‘Austerity’ says we all need to tighten our belts; National says the poor and the public have to tighten their belts, but the rich can loosen theirs.

Do yourself a favour; set your bullshit detector to maximum for whenever anyone starts talking about how money doesn’t grow on trees, we have to tighten our belts in this tough economic climate, and that’s why the government are doing what they’re doing.

The simplest response is: if we’re so short of money that you have to sell your ability for future revenue, increase sales taxes, tax kids, put poor people’s prescriptions up a couple of dollars and push public servants, single mums, teachers and students into a crowded job market, then why do you retain your tax cuts for the rich?

Why do you refuse to consider a capital gains tax, which even the OECD, IMF, Treasury and the Reserve Bank – hardly commies – are backing? (Let alone a financial transactions tax).

Yes, we’re in a recession, yes, there are earthquakes.  Yes, there’s debt (which they’ve been rapidly creating ever since they’ve been in power).  But as Campbell Jones has pointed out, pretending their current policies are an inevitable result of the financial situation is “a cover-up that denies the actual agency involved in the politics of austerity”.  A cursory look at the world shows that there is more than one way of responding to a recession or a natural disaster.  This government’s specific response is classic Shock Doctrine; the language is ‘tough times’, ‘debt’ and ‘zero budgets’ but the effect is a systematic drive on all fronts to transfer wealth, power and opportunity away from the poor and the public, towards the rich … ultimately the same global elites who caused the recession and are getting rich holding up the earthquake rebuild.

I’m actually against using the term ‘austerity’ for this onslaught, because ‘austerity’ implies we all need to tighten our belts in a recession.  National says the poor and the public have to tighten their belts, but the rich can loosen theirs even further.

Why?  Because National is run by neo-liberal ideologues, and whatever the financial situation, that’s what these ideologues consistently and dogmatically believe is best for the world.  The rich are the ‘job creators’, the ‘innovators’, the ‘drivers of growth’.  The rich HAVE to be given their holiday homes in Hawaii, because the only way of making people work and create is by dangling a holiday home in Hawaii in front of their faces.  Even in a recession – especially in a recession – no price is too high to give the rich more money.  If it puts us in deficit, so be it; ‘balancing the books’ is another great excuse to implement more of neo-liberalism’s dogmas: the reduction of public ownership, public services, welfare and anything else that might soften individual competition.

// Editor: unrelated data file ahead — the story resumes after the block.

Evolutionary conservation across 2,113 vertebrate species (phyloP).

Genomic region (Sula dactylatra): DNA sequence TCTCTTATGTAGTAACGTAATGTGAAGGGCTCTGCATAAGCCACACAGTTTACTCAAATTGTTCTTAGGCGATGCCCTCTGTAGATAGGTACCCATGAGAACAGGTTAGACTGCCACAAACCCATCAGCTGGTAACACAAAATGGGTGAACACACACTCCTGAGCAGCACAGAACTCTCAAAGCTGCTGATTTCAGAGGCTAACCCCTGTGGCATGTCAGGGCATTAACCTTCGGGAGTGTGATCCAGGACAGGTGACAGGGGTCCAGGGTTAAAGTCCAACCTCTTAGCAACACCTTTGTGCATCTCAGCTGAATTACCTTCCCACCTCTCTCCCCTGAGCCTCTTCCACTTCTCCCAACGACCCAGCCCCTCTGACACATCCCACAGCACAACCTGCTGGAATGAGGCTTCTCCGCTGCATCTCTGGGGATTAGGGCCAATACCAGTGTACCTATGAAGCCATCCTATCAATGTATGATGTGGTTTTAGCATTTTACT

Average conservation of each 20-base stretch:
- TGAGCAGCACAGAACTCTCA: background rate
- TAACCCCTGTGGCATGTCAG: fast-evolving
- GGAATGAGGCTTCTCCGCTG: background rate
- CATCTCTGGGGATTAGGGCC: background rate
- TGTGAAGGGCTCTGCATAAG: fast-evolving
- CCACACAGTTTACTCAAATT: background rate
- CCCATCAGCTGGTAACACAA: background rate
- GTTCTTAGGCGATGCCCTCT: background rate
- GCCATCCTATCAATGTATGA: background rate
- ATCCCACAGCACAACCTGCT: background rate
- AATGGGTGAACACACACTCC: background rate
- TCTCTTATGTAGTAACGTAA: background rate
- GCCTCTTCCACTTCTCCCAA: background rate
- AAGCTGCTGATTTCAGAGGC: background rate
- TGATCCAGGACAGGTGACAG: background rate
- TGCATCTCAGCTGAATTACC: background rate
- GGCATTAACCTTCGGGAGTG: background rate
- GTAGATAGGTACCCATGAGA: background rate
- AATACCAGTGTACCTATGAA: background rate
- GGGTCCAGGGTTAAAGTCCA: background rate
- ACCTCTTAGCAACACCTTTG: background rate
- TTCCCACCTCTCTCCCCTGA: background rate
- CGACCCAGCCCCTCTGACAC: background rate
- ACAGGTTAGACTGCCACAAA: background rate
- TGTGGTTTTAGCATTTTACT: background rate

The National party are doing their utmost to make this country a theocracy, run not on empirical research or rational enquiry but on blind faith in the doctrines of a shoddy new-age religion called neo-liberalism.  The dogma is that the market will be our saviour, and should be our lord.  The utopia is economic growth as the sole human end.  And the men with nice suits and bulging investments are the Brian Tamakis, saying give us all your money, and you’ll be blessed hundredfold when it all trickles back down, someday, somehow, eventually.

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12 comments

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  11. Tracy Jane

    Capital gains tax – so last century
    “The Labour Party’s desperate capital gains tax plan, so far from being bold, will do nothing for the economy or the country,” says John Pemberton, Deputy Leader of Democrats for social credit (DSC).

    “The USA has had a capital gains tax for many decades, but it has not stopped housing bubbles or redistributed the tax burden more fairly,” Pemberton continues. “Taxing capital gains is a complicated and costly exercise in futility, a last century concept along with the National Party’s asset sales and other out-dated ideas.”

    “What New Zealand needs is a 21st Century tax system that is truly fair and takes advantage of modern technology. DSC strongly supports a Financial Transactions Tax (FTT). FTT is a tax with no loopholes, so that those high income earners that currently avoid paying tax will at last contribute to Government revenue.”

    “FTT is entirely cost-effective,” claims Pemberton. “Banking software already exists to collect withholding tax, so there is no need to re-invent the wheel. An effective FTT rate, one that will both slow rampant speculation and collect sufficient revenue for Government needs, can be so low that even the poorest families will hardly notice it.”

    “Faced with FTT, investors will be encouraged to put their money into the real economy for the long term, into businesses that produce actual goods or services. We may see a more stable currency, as FTT shaves the tiny profit margins of the money traders.”

    “FTT will start collecting revenue immediately, unlike CGT which will not be realised until well into the future.”
    Pemberton sees capital gains tax as little more than costly bureaucracy at best, and a windfall for tax lawyers.
    “At worst, it will drive even more middle income families out of business and the housing market, leaving the field clear for the biggest players,” he warns. “Capital gains tax may sound good to some on the hustings, but voters should know that it is not as simple as a choice between two evils: capital gains or asset sales.”
    “With FTT, we don’t need either one.”

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